Posted: August 17th 2010

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Paula Kirby www

I’d be interested to read or hear some of this flak you think atheists level at deists. I’ve never known any atheists bother with deism at all. That’s why we’re called a-the-ists, not a-de-ists.

Why isn’t deism worthy of our flak? Because a deist god, by definition, wouldn’t intervene in our universe and would therefore be utterly unprovable and irrefutable … and also utterly irrelevant. By definition.

Deists don’t go round preaching. They don’t claim to possess superior morality. They don’t demand government subsidies. They don’t indoctrinate our children with their beliefs. They don’t torment people with obscene threats of eternal torture. They don’t divide the world into 'righteous’ and 'unrighteous’. They don’t teach that we are all burdened with 'original sin’ even at the very moment of our birth. They don’t, so far as I am aware, try to subvert proper science teaching. They don’t lobby governments to obstruct the march of gay or women’s rights. They have never declared war or committed an act of terrorism to further their beliefs. They don’t obsess about what consenting adults get up to in private. They merely posit a supernatural being for which there is zero evidence and zero need.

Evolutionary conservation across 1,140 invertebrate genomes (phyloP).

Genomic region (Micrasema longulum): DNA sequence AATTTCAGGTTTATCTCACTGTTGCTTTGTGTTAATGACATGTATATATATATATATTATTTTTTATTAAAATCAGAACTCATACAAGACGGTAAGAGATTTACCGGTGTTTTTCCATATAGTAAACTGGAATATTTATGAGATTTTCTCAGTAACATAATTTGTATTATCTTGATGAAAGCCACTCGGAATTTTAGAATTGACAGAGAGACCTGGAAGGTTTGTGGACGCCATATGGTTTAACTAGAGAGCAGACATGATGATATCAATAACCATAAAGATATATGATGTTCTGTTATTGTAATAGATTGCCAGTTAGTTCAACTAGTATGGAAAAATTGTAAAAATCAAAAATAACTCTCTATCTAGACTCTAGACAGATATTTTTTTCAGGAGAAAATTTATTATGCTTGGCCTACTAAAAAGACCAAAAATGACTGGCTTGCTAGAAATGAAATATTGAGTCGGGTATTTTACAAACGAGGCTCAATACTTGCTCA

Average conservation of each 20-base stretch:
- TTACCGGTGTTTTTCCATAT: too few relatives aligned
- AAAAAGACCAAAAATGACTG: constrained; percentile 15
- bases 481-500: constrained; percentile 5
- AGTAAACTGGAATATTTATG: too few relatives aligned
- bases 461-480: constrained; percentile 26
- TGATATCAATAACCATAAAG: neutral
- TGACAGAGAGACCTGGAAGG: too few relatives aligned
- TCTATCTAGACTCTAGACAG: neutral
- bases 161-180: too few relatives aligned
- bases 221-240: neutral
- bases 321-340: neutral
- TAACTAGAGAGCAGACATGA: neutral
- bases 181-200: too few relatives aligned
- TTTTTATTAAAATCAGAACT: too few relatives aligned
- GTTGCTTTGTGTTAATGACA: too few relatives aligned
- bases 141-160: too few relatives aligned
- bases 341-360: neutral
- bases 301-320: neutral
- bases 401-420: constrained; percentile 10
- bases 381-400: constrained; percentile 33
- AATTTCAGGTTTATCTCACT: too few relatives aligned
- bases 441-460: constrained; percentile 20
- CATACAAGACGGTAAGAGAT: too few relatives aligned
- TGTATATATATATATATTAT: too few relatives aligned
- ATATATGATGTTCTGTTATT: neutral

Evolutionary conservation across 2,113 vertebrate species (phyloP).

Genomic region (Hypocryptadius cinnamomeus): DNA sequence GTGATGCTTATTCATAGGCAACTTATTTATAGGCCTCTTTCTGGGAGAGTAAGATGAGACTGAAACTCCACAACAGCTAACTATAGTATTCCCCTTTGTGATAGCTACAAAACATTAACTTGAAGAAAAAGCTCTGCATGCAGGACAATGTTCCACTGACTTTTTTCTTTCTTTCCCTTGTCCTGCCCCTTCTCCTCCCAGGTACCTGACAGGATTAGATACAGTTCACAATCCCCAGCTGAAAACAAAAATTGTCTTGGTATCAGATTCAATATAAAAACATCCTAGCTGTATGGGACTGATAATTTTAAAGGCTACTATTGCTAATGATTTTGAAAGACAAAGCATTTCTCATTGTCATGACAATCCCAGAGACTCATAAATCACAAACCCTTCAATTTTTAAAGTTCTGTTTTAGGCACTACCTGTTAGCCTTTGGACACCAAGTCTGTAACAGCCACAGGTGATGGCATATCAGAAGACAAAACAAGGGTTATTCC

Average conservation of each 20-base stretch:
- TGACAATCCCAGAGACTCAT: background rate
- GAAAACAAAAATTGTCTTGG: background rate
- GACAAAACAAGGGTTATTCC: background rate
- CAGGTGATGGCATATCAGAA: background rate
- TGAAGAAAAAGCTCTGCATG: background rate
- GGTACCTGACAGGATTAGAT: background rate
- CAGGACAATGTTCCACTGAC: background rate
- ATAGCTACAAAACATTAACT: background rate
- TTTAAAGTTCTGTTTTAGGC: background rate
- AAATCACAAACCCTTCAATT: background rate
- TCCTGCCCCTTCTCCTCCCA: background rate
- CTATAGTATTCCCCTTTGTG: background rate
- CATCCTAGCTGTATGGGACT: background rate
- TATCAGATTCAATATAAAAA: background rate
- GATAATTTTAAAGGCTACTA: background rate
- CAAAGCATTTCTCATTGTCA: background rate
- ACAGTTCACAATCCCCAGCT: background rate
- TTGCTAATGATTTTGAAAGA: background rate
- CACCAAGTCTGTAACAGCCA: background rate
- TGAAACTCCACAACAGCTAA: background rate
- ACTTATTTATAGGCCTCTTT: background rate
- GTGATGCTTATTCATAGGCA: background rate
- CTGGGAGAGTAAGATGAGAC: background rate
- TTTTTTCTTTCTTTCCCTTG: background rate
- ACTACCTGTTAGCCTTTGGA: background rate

I’m sorry to disappoint, but we have more pressing things to worry about!

Posted: August 17th 2010

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logicel

My pet saying is scratch a deist, you will find a theist, albeit often a liberal one. In additional, deism is woo. Why believe in a god that put everything in motion and walked away? Deism still falls in the god of the gaps territory. Who created your deist god/something? It does not answer anything really important, just like theism does not either. A deist’s earthly existence may not be demon haunted, but her/his universe is. In general, deists are not focused upon because they present no pressing dangers, except they do give respect/deference to the god concept. Deism is a hangover from theism occupying so strongly our history. It is theism lite.

Realizing that god might possibly exist is the stance of weak, that is, agnostic atheists. I am such an atheist—I have no god belief, but I do not know if there are no gods because a negative can’t be proven putting the burden of proof squarely with the believers (and they have not delivered the goods yet). Agnostics who self-identify often refuse this definition of an atheist and insist that the only kind of atheist is one who states there are no gods. However, they are wrong, as most atheists who identify as atheist are agnostic.